Newspaper Archive of
Lovell Chronicle
Lovell , Wyoming
July 14, 2011     Lovell Chronicle
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July 14, 2011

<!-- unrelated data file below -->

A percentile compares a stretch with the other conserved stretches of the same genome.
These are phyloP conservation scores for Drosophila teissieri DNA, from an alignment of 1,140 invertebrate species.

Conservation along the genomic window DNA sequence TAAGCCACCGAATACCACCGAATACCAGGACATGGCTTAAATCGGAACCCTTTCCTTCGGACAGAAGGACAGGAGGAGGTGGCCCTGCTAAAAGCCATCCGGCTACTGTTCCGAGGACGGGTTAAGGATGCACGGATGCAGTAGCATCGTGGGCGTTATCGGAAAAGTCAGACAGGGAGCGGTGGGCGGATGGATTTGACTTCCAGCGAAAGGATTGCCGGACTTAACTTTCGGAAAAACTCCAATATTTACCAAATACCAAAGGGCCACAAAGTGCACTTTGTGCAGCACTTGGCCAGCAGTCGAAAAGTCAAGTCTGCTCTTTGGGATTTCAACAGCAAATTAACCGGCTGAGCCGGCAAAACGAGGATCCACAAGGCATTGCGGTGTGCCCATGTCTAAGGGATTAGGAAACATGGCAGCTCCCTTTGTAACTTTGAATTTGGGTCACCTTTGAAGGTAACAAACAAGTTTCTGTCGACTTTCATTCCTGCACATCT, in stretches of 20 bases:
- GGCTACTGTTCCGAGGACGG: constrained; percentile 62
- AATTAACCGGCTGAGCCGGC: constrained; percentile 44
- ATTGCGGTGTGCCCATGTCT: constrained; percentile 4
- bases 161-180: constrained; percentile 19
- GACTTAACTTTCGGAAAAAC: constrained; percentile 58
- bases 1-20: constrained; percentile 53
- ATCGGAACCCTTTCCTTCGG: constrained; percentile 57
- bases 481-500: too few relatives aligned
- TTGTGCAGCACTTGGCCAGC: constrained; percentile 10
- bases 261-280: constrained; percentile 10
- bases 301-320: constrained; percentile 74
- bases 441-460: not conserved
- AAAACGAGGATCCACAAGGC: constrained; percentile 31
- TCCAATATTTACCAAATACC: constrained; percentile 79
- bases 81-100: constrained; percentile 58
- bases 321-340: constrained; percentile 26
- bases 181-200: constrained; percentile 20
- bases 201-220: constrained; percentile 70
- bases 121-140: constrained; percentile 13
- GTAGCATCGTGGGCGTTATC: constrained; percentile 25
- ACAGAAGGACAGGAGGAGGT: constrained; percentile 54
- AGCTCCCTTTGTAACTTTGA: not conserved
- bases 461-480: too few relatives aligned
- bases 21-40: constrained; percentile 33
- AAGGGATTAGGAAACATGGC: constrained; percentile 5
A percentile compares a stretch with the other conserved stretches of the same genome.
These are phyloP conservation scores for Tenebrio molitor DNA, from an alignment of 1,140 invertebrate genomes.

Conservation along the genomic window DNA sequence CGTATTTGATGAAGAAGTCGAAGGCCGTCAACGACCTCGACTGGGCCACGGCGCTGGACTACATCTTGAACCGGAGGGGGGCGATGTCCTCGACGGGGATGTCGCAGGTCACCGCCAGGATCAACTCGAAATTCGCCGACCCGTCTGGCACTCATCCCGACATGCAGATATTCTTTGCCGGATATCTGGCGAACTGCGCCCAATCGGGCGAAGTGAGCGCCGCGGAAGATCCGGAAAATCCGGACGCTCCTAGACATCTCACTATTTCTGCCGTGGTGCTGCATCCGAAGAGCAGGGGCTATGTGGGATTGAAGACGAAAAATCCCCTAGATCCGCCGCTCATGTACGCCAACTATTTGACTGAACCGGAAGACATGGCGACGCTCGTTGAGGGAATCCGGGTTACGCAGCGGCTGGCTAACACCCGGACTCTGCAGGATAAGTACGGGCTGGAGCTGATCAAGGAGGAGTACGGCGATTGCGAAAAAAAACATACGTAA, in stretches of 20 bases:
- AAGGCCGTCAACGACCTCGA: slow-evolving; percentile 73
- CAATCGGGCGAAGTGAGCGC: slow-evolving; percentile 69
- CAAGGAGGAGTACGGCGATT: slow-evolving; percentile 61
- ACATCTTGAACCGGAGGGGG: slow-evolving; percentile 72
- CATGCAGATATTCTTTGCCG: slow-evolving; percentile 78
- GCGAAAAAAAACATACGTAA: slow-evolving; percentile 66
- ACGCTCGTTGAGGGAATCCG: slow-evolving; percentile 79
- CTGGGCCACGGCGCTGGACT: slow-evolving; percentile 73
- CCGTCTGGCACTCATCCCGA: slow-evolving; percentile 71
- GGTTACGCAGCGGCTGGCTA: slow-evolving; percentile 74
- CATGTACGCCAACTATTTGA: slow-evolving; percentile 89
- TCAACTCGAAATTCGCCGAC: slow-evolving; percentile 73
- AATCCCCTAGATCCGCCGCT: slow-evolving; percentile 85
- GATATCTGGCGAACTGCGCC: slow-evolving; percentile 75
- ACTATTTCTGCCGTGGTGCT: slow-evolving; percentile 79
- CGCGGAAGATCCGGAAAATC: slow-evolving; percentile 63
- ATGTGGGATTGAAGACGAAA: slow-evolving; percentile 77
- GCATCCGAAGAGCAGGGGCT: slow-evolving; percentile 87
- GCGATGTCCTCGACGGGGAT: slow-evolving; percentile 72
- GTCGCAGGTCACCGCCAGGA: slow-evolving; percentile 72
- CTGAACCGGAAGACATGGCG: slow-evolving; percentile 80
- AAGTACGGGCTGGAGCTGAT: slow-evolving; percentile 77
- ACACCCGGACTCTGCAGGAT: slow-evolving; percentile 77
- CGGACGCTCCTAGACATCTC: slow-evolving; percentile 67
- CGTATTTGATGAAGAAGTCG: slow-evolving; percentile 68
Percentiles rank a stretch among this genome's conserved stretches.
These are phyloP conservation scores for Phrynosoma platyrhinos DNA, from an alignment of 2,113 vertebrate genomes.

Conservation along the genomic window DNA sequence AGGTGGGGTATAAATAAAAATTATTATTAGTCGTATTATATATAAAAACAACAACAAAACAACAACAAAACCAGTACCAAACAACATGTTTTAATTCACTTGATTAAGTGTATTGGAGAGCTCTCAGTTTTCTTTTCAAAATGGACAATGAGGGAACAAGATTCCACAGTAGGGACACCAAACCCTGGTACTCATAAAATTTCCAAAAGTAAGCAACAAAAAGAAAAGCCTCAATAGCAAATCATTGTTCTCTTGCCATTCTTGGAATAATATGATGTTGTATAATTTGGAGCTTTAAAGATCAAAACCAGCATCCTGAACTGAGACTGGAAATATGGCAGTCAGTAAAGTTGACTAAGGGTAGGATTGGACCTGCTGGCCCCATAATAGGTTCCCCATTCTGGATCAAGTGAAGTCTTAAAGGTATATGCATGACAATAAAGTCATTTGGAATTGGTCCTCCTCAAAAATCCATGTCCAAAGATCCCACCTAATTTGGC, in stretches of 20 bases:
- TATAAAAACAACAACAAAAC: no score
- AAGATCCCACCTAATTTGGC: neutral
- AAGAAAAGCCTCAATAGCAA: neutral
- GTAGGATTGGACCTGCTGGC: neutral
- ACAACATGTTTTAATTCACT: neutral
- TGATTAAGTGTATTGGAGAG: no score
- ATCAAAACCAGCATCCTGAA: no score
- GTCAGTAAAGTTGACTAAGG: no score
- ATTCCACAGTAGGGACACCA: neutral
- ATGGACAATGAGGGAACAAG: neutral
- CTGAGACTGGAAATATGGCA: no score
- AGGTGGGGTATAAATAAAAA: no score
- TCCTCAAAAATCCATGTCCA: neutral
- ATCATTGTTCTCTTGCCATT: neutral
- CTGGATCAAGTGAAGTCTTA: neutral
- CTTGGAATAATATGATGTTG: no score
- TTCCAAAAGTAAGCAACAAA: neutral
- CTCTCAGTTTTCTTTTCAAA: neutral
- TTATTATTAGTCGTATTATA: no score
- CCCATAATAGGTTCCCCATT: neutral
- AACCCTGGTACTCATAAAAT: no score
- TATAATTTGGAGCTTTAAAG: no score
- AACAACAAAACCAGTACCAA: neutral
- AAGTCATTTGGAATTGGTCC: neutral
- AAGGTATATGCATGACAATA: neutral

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L]lmmLum.tLmIlam:uajmaiLlmjALuuUu$aimi|illsaJ[JL  ' J  ;;.,]llj  ialm.l]:,.,illli EJiff,[]II'.'P.I:JIIlJQ'IK[DEI][ ' 4 I The Lovell Chronicle I July 14, 2011 www. LovellCh ronicle.com [ ? A new face joins our veteran crew at the Chronicle There a new face on our Chronicle staff this week. Sit- ting at the news desk now is Patti Carpenter, who made the short move from Red Lodge to cover the news in north Big Horn County. Brad Devereaux has moved home to Michigan after four years with us, and we will miss him. As nice a young man as ever walked the Earth, Brad did a bang-up job for us as a reporter/photographer and later news editor. But he missed his family in the Detroit area and life in the "big city," so he moved back to the Midwest. We were lucky to find Patti right up the road in Red Lodge, where she honed her skills as a community jour- nalist for the Carbon County News. North Big Horn Coun- ty has already made a very positive impression on Patti as many people have stepped forward to give her a hearty welcome to Wyoming. Our readers will enjoy Patti excellent photography, as well as her down home style with the written word. She loves small communities and small-town life, so we believe she will be right at home here at the Chronicle. We are proud of our staff at the Chroficle. Our crew has been very stable over the years, and we are grateful for the Iongtime efforts of people like Pat Parmer, our talented and dedicated production manager who pieces together the Chronicle with a clean, crisp look and designs award-win- ning ads each week - and has done so for more than 20 years; our Iongtime office manager Gladys McNeil, who has anchored the front office and helped operate the business end of our operation for 33 years; our upbeat, talented and fairly new advertising manager, Stormy Jameson; Marwyn Layne, our friendly afternoon face at the Chronicle front desk; Photoshop whiz Jason Zeller; our excellent proofread- ers Dorothy Nelson and Teressa Ennis; our intrepid van driv- er, Mike Kitchen; and Peggy Fowler, who cracks the whip Wednesday night on our teenage mailing crew. We hope you will stop by to say hello to Patti and further welcome her to the community, and we appreciate the on- going efforts of all of our crew members who bring you the news of north Big Horn County every week. -David Peck BLM, 'Just leave it alone' Dear Editor, To whom it may concern and project manager BLM, I'm a 73-year-old man that has seen a lot. I'm very upset at this projected land deal the BLM wants to push down our throats. No matter what plan happens, the people lose. Just leave it alone. All you have to do is look at the record of past things enact- ed. Example, the Endangered Special Act is a disaster and the Wolf Management Program is a total disgrace to the wildlife and ranchers. It's because of bureau- crats like you that our country is in the shape it is in. Gary P. Young The burden of debt The Founding Fa- thers belonged to an age when debt was rec- ognized for the ugly spectre that it really is. Benjamin Franklin warned, "Think what you do when you run in debt; you give to an- other power over your liberty." Concerning nation- al debt Thomas Jeffer- son said, "I place econ- omy among the first and most important of republican virtues, and public debt as the greatest of the dangers to be feared." It was popular in some coun- tries to justify the practice of Joyce Collins Principles of Liberty passing on debts to the next generation. But this was not the view of American Found- ers. They considered passing debts to the next generation as "taxation without rep- resentation." In addi- tion, they felt that the burden of debt was as destructive to freedom as subjugation by con- quest. Thomas Jeffer- son said, "The max- im of buying nothing without the money in our pock- ets to pay for it would make our country one of the happiest on earth." Letters to the editor The Lovell Chronicle welcomes letters from its readers and will make every effort to print them. Letters longer than 400 words may not be printed. Letters must be signed and include the address and telephone number of the writer. Unsigned letters will be discarded. Writers are lim- ited to two letters in any 30 day period. All letters must conform to the law of libel and be in good taste. They may be mailed to The Lovell Chronicle, Box 787, Lovell, WY 82431, or delivered to our office at 234 E. Main St., Lovell. A strict 1:00 p.m. Tues- day deadline will be enforced. .WtllN THFY'IF OPI00H! CLOUD Letters to the editor The Byron tax strikes again Dear Editor, We were going to visit, our an- cestral home where my 80-plus- year-old room was raised by founders of the city. We had a tough drive with a tow truck to- taling two cars and sending us to the hospital, but we were miles from our location when we had to drive through Byron. And, we paid the Byron city tax. The speed limit goes from 65 to 30 with al- most no time to slow down time. Officer Frankie Rohrer was waiting at the 30 mph sign, know- ing that unsuspecting travelers who were slowing down would be caught in his speed trap and pay the "Byron tax." He did not lis- ten, care or express empathy ... felt like he was an IRS collector finding a way to pay his way. We were going 38.5 as we passed the 30 mph sign and 35 when we passed his car. We are guilty of routing ourselves through this tax zone. We goofed. We will avoid By- ron forever more and may now appreciate why our ancestors moved. This is far from a "friend- ly" state. It is disappointing to know that this type of speed trap is a way for local citizens to col- lect money from unsuspecting vis- itors. So, we send this warning to all those who might have a choice when they go to northern Wyo- ming. You will not find Byron the "friendly" place advertised on their web site. And, when you go, you will likely get to pay the By- ron tax for the privilege. Dave Ulrich Seatbelts do save lives Dear Editor, scene we see the flashing lights How often have we heard the Jf the ambulance and fire truck; statement "seatbelts save lives?" this can't be good. I ask myself, ................ thelawto wear where is the car they were rid- a seatbelt While driving or rid- ing in? Where is my son? What ing in a motor vehicle, many peo- ple continue to ignore it. A week doesn't go by where you don't read in the paper that someone was ticketed for not wearing a seatbelt, "click it or ticket." I can attest from firsthand experience that seatbelts do save lives! It was a beautiful Saturday afternoon in Billings, and the sun was shining. We had been shopping, didn't have a worry in the world until I received a text message from my son Dylan say- ing he had been involved in a car wreck. As you can imagine my mind was racing; who was hurt and how bad? As we arrive on the were they doing out on 56 TM Street West? As I walk up to the accident I see blood on the asphalt, and the car is in the drainage ditch. The car is totaled -- broken win- dows, roof smashed in, glass ev- erywhere. In the middle of this nightmare is my son being load- ed on a stretcher, his clothes cov- ered in dirt and blood. The EMTs assured me that his injuries were not life threatening and said, "He was very lucky because he was wearing his seatbelt." The accident was witnessed by a couple who were irrigating their field that afternoon. The car was traveling at a high rate of speed; it became airborne as it crossed ove,a 'small bridge. The car rolled tWi en& overLend, landing in a drainage ditch facing the opposite direction it had been traveling. The highway patrol- man on the scene said, "This type of wreck usually ends up with fa- talities. These teenagers are very fortunate to be alive; they were wearing their seatbelts." Seatbelts do save lives. Just ask my son, Dylan. He came away from the accident with a broken nose, a few scrapes and some sore muscles. I hate to think of what could have happened. So the next time you get into a car whether you're a passenger or the driv- er, buckle-up. It may be your life that is saved by a seatbelt. Jeanette Ohman Outstanding Citizen award proposed Dear Editor, Most organizations have an award for an outstanding person. In pro sports you have the MVP, in college football you have the Heisman, Hollywood has the Os- cars, school systems have the Best Teacher, business has the Man of the Year. I believe it is time for Lovell to have the Outstanding Citizen of the Year award. If by some weird stroke of fate I would have been elected mayor, I would have initiated a program to select Lovelrs Outstanding Cit- izen of the Year. The names for this award should not be select- ed by the mayor or council but by names submitted by the residents of the town. Perhaps the Lovell Chronicle could publish the names and why that person should get the award and once a year prior to the Mus- tang Days parade, a vote by resi- dents be held and the person se- lected be honored as a special person in the parade. Lovell has many fine people that would qualify for this honor. There are people that volunteer as coaches for the junior sports programs, volunteers at the New Horizons Care Center and hospi- tal, the volunteer firemen and the list goes on and on. To me, the choice would come down to two individuals or busi- nesses that would qualify for this award. Both are mentioned in the Lovell Chronicle or on the com- munity channel week after week throughout the year. The first choice would be Big Horn Engraving and Larry Slat- er and family. Almost every week someone not only from Lovell, but Byron and Cowley, are thanking Big Horn Engraving for the sig- nage they donate to numerous groups and organizations. The second choice would be Minchow's Service and the Min- chow family. Every week during the school year, Minchow's Service keeps the residents up to speed on the school athletic games and tournaments with their advertis- ing on TCT's community channel. I would hope the mayor and council and the Lovell Chronicle would cooperate in this what I call a worthwhile event for the Town of Lovell and would help the com- munity in the area of pride in our town and show some outstand- ing citizen or business that all the residents appreciate what they do for the town. Jim Szlemko Editor's note: The Lovell Area Chamber of Commerce has hon- ored a "citizen of the year" for many, many years - nominated by mem- bers of the community and select- ed by the Chamber of Commerce board of directors. The outstanding citizen and two outstanding educa- tors are honored at the annual com- munity banquet, along with Lovell Inc. entrepreneur and trailblazer awardees. This year's outstanding citizen was Bob Croft, honored on March 26. UPSP 321-060 234 E. Main, Lovell, Wyoming 82431 307-548-2217 FAX 307-548-2218 Email: Icnews@tctwest.net David Peck, Editor and Publisher Editor ........................................................................... David Peck Reporter ............................................................... Patti Carpenter Office Manager ..................................................... Gladys McNeil Production Manager .................................................. Pat Parmer Advertising Manager ........................................ Stormy Jameson Staff ......................................... Dorothy Nelson, Marwyn Layne Jason Zeller, Teressa Ennis, Don Dover, Mike Kitchen the]ONe]] chromde Published weekly on Thursday at Lovell, Wyoming Periodicals Postage paid at Lovell, WY SUBSCRIPTION RATES: 1 year in Big Horn and Park counties .............................. $25.00 1 year in Wyoming ............................................................ :$35.00 1 Year out-of-Wyoming ....................................... ............... $40.00 Single Copy .............................................................................. 75 Postmaster, Send Address Changes to: The Lovell Chronicle, 234 E. Main St., Lovell, WY 82431 E-Mail: lcnews@tctwest.net Website: www.lovellchronicle.com MEMBER: i National Newspaper Association I Wyoming Press Association 2009 AWARD-WINNING NEWSPAPER